Although Vancouver has become known as a cycling hotspot, cycling around the city is not without its risks.
According to Meghan Winters, associate professor of health sciences, cycling is a great way to get around, but when incidents and injuries do occur, they need to be better documented.
She emphasized the need to collect and understand data in order to keep people as safe as possible, given that cycling is becoming increasingly popular. Currently, only 30 to 40 per cent of serious cycling incidents are reported.
Despite the health benefits of cycling, road safety continues to be a concern for governments and decision makers. Winters recently led a study on the need for planning for active transportation as part of Healthy Canada by Design — a Coalitions Linking Action and Science Prevention Project — and found that more comprehensive data is needed.
The Insurance Corporation of British Columbia (ICBC) only records cycling crashes when they involve a motor vehicle and when an insurance claim is made, but near misses and other incidents — such as swerving to avoid a vehicle, road obstacle, or pedestrian — typically go unreported.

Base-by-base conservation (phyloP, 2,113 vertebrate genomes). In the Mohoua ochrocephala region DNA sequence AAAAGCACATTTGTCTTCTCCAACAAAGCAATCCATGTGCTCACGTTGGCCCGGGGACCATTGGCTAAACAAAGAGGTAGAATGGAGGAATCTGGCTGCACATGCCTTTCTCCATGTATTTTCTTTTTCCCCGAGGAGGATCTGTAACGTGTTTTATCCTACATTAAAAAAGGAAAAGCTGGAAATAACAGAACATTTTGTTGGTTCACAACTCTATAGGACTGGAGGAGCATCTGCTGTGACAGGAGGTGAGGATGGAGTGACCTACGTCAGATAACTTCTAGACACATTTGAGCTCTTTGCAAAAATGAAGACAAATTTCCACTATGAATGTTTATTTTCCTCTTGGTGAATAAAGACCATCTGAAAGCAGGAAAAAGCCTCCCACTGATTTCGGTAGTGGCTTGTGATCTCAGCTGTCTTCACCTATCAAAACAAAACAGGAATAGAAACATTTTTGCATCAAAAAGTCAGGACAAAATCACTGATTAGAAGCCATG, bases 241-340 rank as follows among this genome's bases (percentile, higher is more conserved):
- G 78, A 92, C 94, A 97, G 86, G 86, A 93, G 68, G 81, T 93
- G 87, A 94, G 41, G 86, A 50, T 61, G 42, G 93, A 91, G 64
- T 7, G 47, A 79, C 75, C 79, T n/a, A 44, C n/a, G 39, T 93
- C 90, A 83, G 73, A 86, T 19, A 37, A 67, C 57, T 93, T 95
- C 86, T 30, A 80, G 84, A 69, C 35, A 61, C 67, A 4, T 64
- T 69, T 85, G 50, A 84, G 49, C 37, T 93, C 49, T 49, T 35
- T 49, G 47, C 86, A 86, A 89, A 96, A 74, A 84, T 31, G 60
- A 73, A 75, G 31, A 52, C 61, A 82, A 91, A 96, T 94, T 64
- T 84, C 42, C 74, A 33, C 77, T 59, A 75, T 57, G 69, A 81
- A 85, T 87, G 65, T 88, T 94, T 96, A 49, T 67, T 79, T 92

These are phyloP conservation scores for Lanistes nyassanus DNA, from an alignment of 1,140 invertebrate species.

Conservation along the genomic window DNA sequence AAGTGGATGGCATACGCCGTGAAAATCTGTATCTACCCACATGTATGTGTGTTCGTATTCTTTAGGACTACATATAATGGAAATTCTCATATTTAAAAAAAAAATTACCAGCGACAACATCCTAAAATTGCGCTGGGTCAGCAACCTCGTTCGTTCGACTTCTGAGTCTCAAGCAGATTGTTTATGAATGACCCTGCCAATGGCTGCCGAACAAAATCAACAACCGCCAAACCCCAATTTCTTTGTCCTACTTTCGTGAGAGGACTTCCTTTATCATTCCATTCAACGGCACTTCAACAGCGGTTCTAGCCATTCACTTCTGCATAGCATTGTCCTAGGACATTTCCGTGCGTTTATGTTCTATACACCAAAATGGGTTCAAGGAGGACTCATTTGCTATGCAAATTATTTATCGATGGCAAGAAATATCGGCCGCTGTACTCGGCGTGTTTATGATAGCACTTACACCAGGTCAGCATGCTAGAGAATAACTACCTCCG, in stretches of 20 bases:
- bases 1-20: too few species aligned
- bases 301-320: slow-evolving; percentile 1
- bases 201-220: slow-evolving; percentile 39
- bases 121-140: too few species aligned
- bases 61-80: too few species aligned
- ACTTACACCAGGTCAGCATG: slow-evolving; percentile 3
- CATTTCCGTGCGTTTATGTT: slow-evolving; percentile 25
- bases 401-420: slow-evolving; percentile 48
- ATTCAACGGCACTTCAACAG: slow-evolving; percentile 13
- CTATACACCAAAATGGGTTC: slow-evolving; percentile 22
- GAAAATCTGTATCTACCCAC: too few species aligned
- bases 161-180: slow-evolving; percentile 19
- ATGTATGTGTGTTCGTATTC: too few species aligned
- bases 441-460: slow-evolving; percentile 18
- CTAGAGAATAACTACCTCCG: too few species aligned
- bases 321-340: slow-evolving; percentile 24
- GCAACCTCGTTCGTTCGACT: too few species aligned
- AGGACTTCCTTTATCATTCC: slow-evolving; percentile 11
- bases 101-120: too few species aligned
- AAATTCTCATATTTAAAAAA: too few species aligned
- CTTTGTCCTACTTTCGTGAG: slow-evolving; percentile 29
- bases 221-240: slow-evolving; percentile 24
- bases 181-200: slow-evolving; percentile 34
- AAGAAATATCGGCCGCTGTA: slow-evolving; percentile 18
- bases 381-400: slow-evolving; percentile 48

As such, the ICBC data currently used by municipalities to highlight safe or unsafe intersections and address cycling safety is based on an incomplete picture. This insufficient data could lead to some areas being overlooked, said Winters.
“One of the big, active transportation data needs expressed by municipalities was for more complete data on cycling and pedestrian injuries, and easier access to it,” explained Winters.
A potential solution to this data gap was launched this fall through the website Bikemaps. The site, built by Trisalyn Nelson’s Spatial Pattern Analysis & Research (SPAR) lab at the University of Victoria, displays ICBC and police-reported data, but, most importantly, allows cyclists to add information about incidents that typically go unreported. This includes near misses, thefts, and hazards, all of which can be uploaded in real time.
Given that major crashes are far more rare than near misses, having information on these near miss incidents can contribute to developing a more comprehensive picture of road conditions and safety for cyclists in Vancouver.
The data contributed to Bikemaps will be used to produce maps and analyses, which will be shared with decision makers and advocates. The website is also a great tool for cyclists to check in and be aware of any possible high or low risk zones near their local areas, according to Winters.
Winters said that she hopes SFU students will engage with the project as well: “My hope is that SFU students contribute data to this citizen-mapping project, whether they are regular cyclists, or whether it is just a trip around the seawall on a sunny day in the summer.”
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